Don't be afraid to take a news story that interests you, or speaks to you in some way, and change it: change the outcome, change the location, change the person it happened to, change as much or as little as you want until you've made it your own. 

5. Read Anything You Can Get Your Hands On

Reading is a great way to find creative writing inspirationRead anything and everything!

Having said I shy away from tabloids, there's nothing wrong with flicking through one if it happens to be laying around in a waiting room or someone else's home. After all, you don't have to agree with the reporting style to pick up a flash of inspiration.

Other than ideas, the wonderful thing you get from reading is words.

Words, words, words...Eliza Doolittle may have become sick of them, but they are the very lifeblood of a writer. And words can also provide a springboard for creativity. 

For example, you might stumble across an unusual word, like 'floccinaucinihilipilification' (the action or habit of regarding something as worthless). In turn, you may wonder about the kind of person who would use that word - is he/she an interesting character, someone who could have a story built around them?

6. Keep a Journal

You don't have to be as prolific as Samuel Pepys to make good use of a diaryIn order to keep your writing hand 'in' by writing every day, a journal can be incredibly useful.

The other benefit of keeping a diary of some description is that you have a record of places, people and experiences to draw back on if you're looking for creative writing inspiration.

A journal doesn't have to be particularity organized, it can be nothing more than a string of notes. Maybe one entry will just be a short list of words that captured your attention that day; it doesn't need to be formalized, just go with the flow.

Similarly, you don't need to have a specific book for your journaling - you might just write on scraps of paper. However, I think there's something very appealing about a nicely bound, thick covered diary.

The other tip I'd offer is to keep your journal by your bed for those late night or early morning flashes of inspiration. Alternatively, you might want to look at a night-time notepad specifically for the purpose.   

Night-Time Note Pad for Those Semi-Conscious Flashes of Inspiration

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7. Use Overheard Conversations

Creative writing ideas can be found in snatches of overheard conversationSimilar to people watching, people listening can provide a wealth of unexpected ideas.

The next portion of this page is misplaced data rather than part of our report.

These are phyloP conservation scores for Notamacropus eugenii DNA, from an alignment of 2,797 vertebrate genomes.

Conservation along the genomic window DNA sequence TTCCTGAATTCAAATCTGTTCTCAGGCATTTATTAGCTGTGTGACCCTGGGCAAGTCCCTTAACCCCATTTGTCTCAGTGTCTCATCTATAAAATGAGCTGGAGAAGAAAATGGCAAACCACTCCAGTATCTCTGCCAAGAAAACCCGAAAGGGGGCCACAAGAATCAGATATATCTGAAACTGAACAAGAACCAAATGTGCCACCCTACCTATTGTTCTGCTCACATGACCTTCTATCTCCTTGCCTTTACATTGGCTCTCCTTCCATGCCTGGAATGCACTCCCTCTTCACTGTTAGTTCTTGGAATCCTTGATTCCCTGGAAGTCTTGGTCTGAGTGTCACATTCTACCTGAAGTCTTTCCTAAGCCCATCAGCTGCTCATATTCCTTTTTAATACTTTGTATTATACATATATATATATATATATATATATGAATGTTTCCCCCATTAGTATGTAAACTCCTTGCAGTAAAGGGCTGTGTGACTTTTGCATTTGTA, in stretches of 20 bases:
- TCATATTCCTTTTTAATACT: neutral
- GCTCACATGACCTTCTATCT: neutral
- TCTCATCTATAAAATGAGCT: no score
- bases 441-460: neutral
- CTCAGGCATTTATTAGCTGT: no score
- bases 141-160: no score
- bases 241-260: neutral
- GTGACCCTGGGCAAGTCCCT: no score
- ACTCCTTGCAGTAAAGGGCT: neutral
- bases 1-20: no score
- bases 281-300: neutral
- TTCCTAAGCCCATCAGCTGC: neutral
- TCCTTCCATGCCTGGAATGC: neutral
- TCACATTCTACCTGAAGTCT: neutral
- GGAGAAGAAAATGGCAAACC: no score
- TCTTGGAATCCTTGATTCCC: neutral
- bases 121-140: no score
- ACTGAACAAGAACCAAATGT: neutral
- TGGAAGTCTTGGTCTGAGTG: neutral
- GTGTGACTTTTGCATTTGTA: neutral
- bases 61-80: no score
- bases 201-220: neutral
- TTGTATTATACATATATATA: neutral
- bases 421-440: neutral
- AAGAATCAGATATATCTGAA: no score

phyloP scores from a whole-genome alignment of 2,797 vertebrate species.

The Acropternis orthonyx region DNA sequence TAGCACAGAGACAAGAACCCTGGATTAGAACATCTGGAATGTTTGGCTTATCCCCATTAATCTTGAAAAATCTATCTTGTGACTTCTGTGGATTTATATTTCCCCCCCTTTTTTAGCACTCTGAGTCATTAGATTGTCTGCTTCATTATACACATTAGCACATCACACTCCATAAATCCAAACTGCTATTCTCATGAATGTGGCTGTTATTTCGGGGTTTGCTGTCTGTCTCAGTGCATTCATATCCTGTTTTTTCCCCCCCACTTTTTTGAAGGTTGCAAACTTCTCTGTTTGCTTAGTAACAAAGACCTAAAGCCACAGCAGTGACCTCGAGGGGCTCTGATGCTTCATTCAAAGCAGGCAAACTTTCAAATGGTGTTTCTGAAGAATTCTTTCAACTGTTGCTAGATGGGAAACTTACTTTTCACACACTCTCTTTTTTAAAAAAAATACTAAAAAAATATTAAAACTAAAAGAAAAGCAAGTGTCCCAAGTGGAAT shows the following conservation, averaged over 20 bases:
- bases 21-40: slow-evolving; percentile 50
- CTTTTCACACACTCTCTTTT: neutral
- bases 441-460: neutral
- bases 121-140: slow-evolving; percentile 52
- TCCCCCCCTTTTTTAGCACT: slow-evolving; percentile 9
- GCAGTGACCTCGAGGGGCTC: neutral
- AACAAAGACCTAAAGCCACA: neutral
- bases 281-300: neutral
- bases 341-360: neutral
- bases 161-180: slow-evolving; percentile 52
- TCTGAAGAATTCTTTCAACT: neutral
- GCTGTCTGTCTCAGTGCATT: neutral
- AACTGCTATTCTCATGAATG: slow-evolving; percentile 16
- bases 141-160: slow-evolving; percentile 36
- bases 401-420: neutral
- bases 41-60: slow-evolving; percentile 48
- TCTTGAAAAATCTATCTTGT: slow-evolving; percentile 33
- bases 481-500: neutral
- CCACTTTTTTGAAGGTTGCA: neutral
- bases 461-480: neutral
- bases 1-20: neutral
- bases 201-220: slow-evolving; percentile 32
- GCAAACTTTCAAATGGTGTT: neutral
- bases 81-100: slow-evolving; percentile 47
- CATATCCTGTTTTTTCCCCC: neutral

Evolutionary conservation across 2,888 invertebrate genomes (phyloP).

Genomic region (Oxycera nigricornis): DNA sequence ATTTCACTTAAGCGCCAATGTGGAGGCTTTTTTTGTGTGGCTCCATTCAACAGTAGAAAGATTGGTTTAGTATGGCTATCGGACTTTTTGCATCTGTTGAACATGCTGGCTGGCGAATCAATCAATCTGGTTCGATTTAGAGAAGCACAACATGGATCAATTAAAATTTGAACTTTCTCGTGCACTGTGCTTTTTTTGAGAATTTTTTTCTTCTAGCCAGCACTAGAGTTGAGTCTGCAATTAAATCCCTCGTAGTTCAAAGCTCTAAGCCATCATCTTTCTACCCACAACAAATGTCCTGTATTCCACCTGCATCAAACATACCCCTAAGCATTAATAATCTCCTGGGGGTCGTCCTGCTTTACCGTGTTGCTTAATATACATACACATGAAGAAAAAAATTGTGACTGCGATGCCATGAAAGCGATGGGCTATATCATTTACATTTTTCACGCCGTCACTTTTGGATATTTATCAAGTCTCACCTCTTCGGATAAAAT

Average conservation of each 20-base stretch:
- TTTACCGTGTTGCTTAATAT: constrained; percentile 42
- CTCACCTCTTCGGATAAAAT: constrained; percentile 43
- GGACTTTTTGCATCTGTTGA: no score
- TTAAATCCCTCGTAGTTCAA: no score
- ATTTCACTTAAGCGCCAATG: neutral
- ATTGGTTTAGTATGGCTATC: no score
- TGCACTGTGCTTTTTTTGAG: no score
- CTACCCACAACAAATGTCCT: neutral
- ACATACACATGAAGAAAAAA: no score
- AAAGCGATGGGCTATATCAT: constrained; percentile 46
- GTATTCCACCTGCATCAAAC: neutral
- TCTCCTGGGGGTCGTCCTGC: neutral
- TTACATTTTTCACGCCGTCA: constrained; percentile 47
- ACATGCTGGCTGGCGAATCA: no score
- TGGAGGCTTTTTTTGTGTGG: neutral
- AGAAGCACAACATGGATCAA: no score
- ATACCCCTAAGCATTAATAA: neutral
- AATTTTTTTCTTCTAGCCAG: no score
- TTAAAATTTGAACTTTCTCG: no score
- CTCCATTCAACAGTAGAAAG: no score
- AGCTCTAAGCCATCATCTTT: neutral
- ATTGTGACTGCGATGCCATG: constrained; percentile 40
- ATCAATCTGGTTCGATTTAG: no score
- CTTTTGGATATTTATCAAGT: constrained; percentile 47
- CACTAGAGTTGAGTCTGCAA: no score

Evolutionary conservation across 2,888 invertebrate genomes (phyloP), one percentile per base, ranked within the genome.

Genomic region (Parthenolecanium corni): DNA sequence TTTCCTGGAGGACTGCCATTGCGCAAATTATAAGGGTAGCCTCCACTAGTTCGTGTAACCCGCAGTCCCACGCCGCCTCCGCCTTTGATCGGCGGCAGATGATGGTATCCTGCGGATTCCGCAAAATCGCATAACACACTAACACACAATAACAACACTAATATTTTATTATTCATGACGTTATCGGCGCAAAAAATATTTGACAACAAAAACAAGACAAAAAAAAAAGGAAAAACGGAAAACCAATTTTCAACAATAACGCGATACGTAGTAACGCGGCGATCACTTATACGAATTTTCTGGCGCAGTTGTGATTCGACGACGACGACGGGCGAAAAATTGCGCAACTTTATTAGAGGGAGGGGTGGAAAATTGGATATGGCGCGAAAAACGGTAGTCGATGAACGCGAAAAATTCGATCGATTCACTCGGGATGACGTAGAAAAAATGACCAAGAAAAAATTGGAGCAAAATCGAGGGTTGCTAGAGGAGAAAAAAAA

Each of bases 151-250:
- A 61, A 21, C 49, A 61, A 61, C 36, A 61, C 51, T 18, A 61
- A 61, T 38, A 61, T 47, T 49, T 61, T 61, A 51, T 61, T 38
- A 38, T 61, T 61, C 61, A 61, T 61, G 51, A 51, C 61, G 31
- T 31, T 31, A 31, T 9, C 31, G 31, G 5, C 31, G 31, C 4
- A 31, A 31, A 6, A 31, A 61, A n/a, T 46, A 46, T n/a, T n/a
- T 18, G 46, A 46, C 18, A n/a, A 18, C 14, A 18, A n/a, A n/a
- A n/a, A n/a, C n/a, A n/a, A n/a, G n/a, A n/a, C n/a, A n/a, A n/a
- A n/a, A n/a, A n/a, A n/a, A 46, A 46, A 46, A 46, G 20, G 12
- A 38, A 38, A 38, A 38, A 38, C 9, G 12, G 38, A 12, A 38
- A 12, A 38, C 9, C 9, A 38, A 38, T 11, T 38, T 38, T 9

Ever overheard two friends talking about their night out and wondered what the heck must have been going on at that party?

Something else to be picked up from listening to snippets of strangers' conversations is a feel for the way people talk. We each have different patterns and habits of speech, and it's easy to fall into the trap of making all of your characters talk like you.

If you're writing a play (or even a novel), getting a good grasp of realistic dialogue, and different speech patterns can be immensely helpful.

Keep some kind of writing equipment with you at all times (this is where the cell phone comes in very handy), and make a note of any words or phrases that strike you as interesting.

8. Brainstorm

Let creative writing ideas flow with regular brainstorming sessionsBrainstorming is really just the act of letting your mind spew out any old thing that happens to be dwelling in it. Don't overthink it, don't second guess it, just let it all flow.

Keep things simple, because you're not looking to flesh any one idea out at this stage, you should just being trying to keep up with your mind.

You're flow of ideas might go something like this:

  • During therapy for his claustrophobia, a man gets stuck in a lift
  • A research lab assistant is working late at night when an animal rights activist breaks in
  • Following the death of her husband, a woman discovers he had another wife and family

There are a couple of ways to approach brainstorming ideas for creative writing, the first is to set a timer (give yourself five minutes, for example), and keep writing until the time's up. The second way is to set a figure in your mind (say 50 ideas), and don't stop until you reach that goal.

Don't worry too much about the ideas being 'good' - in fact, don't worry at all about the quality, just keep scribbling.

Typically, what you'll find is that the ideas get better as you go along. The first half or so might be real stinkers, but you'll hit your stride and may come up with some things that are worth expanding.

Remember, no one else ever has to see any of this, so don't allow self-consciousness to stop the flow of ideas. 

9. Write Something Every Day...Even if it's Terrible

Creative writing requires that you writeIt's easy to make the mistake of thinking you need to be 'in the mood' to write.

And, of course, there's no denying, when the mood strikes, you're likely to be more productive and turn out work of better quality.

However, keeping your creativity flowing is not so much about producing good quality sentences as it is about just keeping the brain active and well-oiled.

So, it's important to write every day, even when you're not in the mood...and even when what you're writing is downright dire.